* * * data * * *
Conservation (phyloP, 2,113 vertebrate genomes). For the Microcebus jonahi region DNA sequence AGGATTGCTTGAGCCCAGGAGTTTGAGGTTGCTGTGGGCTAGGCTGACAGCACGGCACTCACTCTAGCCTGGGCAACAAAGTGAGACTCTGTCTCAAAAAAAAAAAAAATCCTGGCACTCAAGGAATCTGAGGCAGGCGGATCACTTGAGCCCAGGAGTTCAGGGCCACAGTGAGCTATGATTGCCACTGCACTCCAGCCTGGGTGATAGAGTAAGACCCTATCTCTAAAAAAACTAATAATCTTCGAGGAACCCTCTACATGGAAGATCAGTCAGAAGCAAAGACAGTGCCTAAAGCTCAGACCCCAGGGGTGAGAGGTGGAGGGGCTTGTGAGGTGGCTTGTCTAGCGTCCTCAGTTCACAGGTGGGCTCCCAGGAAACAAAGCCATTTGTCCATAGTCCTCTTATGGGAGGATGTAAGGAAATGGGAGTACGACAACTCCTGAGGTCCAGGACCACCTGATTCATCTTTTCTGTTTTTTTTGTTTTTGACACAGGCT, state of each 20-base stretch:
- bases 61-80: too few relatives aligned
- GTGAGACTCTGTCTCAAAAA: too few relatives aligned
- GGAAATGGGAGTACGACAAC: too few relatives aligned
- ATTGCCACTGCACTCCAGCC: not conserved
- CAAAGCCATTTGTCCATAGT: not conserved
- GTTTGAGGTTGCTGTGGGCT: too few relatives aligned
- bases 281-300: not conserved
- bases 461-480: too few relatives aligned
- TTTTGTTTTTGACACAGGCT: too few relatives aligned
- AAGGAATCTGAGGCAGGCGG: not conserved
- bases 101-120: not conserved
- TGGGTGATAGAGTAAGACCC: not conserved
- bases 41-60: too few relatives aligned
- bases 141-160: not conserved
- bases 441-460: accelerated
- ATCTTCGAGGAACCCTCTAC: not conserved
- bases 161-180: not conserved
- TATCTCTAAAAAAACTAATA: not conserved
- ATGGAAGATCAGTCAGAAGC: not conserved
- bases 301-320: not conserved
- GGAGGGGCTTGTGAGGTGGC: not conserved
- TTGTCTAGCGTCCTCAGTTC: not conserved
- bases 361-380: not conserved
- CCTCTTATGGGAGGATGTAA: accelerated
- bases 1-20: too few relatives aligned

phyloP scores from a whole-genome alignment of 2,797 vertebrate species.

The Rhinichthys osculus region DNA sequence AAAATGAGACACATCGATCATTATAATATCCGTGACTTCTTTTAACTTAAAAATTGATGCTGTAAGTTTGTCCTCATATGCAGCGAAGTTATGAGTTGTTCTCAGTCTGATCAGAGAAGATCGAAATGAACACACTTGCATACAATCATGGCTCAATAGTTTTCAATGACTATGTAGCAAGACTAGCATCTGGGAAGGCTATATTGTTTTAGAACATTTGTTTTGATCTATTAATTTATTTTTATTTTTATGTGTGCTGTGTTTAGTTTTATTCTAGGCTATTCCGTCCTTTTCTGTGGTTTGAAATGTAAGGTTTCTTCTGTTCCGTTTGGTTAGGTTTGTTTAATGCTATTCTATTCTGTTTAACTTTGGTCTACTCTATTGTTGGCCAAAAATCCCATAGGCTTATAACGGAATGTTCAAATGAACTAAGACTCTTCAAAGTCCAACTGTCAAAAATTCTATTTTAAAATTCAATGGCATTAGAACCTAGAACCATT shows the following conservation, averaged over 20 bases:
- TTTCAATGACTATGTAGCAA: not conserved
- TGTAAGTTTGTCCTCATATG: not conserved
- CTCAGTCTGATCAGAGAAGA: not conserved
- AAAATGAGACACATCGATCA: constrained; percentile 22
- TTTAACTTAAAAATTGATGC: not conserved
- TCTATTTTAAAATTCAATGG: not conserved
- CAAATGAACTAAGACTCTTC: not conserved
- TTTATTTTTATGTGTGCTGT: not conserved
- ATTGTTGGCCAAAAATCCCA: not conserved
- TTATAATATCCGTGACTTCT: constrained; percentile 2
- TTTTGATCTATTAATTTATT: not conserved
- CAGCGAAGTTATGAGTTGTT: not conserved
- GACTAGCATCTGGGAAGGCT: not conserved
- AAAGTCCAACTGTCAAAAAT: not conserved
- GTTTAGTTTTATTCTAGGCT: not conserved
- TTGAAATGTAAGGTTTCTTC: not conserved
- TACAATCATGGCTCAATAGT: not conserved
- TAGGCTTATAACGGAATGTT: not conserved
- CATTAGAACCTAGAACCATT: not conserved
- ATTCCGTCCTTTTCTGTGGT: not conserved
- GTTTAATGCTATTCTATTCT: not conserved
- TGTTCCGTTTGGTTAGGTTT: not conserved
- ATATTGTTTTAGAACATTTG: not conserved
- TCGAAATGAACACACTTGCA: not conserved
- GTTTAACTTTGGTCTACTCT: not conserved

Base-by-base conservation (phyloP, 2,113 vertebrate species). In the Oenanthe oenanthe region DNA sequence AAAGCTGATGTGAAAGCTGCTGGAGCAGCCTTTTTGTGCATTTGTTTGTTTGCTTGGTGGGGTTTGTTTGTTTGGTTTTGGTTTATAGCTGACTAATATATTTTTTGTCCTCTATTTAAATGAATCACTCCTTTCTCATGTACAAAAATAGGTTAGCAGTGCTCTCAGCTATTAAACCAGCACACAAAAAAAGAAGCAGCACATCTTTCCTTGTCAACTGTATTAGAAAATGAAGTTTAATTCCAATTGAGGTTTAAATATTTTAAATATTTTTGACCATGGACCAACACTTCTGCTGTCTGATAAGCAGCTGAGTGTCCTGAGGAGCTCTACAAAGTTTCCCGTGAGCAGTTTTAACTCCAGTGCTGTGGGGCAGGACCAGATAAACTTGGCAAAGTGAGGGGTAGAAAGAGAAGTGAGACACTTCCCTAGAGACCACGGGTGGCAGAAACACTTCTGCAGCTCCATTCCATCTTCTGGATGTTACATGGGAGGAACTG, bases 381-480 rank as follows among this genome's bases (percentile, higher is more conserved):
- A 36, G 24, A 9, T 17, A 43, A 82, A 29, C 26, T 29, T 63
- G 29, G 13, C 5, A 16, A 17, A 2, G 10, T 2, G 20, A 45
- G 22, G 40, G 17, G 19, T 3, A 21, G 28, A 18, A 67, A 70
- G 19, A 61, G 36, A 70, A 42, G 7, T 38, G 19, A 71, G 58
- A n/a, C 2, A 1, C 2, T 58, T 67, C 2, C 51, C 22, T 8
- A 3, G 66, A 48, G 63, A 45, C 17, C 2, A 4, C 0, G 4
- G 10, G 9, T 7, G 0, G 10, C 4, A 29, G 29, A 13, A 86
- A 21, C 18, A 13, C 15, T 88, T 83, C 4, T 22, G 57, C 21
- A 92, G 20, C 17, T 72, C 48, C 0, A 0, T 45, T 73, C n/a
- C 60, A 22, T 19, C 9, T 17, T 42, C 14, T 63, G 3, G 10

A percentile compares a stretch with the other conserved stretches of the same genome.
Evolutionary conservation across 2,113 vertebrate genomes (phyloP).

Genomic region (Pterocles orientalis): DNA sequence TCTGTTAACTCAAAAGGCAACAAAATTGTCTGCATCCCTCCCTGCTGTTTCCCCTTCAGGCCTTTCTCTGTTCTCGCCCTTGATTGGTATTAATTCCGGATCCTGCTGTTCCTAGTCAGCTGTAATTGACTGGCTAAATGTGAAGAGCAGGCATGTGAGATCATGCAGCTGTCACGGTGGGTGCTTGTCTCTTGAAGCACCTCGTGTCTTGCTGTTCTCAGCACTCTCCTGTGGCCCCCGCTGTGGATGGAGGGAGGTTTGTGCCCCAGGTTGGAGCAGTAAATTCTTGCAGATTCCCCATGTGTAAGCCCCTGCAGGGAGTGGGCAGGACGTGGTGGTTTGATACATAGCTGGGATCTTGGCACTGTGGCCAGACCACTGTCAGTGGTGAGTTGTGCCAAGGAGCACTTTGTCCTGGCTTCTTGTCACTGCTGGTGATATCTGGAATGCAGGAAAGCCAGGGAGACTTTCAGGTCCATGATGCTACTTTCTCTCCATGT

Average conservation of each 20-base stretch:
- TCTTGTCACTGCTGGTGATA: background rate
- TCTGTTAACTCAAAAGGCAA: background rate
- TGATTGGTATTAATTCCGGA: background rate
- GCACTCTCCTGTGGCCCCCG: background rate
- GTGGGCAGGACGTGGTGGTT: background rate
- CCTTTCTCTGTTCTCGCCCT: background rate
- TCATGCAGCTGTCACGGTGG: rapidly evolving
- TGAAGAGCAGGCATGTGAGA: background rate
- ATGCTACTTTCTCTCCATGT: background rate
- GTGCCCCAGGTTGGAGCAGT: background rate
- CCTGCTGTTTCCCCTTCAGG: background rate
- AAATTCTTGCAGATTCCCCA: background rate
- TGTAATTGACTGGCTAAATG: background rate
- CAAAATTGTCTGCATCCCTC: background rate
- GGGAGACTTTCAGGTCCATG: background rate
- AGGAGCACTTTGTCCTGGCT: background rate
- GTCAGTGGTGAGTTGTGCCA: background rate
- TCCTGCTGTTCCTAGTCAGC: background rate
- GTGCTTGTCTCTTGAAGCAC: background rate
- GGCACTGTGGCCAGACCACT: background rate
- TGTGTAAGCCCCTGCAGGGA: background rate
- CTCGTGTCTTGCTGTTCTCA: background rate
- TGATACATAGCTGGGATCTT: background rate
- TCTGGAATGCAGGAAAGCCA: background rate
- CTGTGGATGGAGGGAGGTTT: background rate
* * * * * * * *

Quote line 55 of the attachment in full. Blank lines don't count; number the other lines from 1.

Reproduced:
- A 36, G 24, A 9, T 17, A 43, A 82, A 29, C 26, T 29, T 63